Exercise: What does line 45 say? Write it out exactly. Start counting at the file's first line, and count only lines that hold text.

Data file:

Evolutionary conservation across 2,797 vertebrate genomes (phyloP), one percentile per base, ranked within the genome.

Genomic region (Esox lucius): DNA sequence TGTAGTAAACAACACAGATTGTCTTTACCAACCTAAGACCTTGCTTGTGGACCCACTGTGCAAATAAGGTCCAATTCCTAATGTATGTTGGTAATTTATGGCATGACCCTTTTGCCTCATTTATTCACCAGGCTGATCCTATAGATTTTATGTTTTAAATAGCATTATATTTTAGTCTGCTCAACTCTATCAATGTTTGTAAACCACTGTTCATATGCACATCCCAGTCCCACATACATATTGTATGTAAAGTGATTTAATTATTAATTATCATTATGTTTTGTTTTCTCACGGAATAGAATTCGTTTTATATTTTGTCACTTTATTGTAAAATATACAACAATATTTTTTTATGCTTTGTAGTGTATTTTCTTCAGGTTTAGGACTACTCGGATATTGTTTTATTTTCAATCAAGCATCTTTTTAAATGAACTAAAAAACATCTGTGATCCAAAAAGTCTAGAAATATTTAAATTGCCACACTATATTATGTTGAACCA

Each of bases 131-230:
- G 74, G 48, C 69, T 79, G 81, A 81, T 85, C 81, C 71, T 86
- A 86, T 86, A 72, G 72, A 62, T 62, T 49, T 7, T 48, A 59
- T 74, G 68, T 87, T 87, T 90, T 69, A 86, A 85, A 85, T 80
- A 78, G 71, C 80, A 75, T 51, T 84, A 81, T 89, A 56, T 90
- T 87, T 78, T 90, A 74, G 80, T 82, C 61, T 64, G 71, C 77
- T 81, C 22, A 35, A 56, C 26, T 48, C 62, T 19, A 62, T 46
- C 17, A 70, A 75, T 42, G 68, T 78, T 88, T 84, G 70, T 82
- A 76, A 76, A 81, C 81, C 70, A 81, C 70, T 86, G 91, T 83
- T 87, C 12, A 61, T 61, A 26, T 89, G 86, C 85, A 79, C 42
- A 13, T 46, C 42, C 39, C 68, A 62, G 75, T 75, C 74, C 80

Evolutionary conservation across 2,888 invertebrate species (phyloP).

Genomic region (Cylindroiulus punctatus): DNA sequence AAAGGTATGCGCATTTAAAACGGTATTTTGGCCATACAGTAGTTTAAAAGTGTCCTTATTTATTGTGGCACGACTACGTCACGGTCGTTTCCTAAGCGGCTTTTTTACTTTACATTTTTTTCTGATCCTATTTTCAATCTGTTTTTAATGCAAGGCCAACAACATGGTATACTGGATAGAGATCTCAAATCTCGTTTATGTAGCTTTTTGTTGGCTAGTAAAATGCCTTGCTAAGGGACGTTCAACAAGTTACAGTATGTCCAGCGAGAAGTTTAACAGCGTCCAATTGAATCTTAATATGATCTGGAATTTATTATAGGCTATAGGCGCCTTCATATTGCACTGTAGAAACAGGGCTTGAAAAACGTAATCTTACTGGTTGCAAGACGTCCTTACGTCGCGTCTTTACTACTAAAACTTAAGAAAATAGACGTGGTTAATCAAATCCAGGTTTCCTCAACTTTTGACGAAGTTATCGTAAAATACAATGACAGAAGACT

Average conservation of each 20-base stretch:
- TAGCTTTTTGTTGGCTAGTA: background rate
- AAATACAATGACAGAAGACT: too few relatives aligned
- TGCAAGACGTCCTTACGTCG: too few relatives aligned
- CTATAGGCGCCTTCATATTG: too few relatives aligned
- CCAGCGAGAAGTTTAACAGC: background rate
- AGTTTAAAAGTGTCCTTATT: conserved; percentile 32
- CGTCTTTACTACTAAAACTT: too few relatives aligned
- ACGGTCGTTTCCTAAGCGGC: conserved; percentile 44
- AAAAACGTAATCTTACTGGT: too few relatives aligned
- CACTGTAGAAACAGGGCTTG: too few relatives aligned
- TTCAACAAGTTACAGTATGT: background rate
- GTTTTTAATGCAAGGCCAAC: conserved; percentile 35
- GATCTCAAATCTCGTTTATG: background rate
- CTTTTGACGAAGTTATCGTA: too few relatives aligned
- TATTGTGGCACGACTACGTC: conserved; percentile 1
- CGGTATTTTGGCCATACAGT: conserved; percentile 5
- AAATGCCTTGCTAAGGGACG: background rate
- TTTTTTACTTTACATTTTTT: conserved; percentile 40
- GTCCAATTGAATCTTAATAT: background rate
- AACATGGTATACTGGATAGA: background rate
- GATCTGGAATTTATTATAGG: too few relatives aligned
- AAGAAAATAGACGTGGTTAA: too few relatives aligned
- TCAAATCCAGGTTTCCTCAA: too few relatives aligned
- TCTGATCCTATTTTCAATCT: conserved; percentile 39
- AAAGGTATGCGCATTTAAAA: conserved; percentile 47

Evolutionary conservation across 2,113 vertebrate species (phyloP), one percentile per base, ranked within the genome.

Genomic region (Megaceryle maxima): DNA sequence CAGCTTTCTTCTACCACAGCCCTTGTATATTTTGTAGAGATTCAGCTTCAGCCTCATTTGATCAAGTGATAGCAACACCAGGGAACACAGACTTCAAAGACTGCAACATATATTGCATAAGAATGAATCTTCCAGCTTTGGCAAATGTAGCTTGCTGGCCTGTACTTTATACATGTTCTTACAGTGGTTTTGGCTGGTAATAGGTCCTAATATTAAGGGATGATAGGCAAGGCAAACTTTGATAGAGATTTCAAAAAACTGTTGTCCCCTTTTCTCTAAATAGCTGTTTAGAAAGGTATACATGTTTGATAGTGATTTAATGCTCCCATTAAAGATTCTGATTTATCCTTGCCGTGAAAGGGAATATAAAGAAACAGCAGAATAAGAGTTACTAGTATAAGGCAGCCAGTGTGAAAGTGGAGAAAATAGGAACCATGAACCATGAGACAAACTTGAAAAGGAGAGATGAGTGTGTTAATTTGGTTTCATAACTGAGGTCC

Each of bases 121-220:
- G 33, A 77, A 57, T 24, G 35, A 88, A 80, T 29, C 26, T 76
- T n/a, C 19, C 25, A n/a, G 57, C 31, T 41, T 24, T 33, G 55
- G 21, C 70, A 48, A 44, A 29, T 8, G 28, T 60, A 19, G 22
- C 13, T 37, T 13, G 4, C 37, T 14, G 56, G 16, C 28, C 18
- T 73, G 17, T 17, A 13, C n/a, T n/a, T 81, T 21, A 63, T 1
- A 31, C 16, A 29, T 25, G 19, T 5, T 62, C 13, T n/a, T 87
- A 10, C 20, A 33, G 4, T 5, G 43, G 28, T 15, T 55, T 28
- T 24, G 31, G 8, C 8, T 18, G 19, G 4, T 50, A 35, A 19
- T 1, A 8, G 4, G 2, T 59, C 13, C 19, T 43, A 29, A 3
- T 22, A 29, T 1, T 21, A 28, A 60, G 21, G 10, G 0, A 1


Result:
- G 33, A 77, A 57, T 24, G 35, A 88, A 80, T 29, C 26, T 76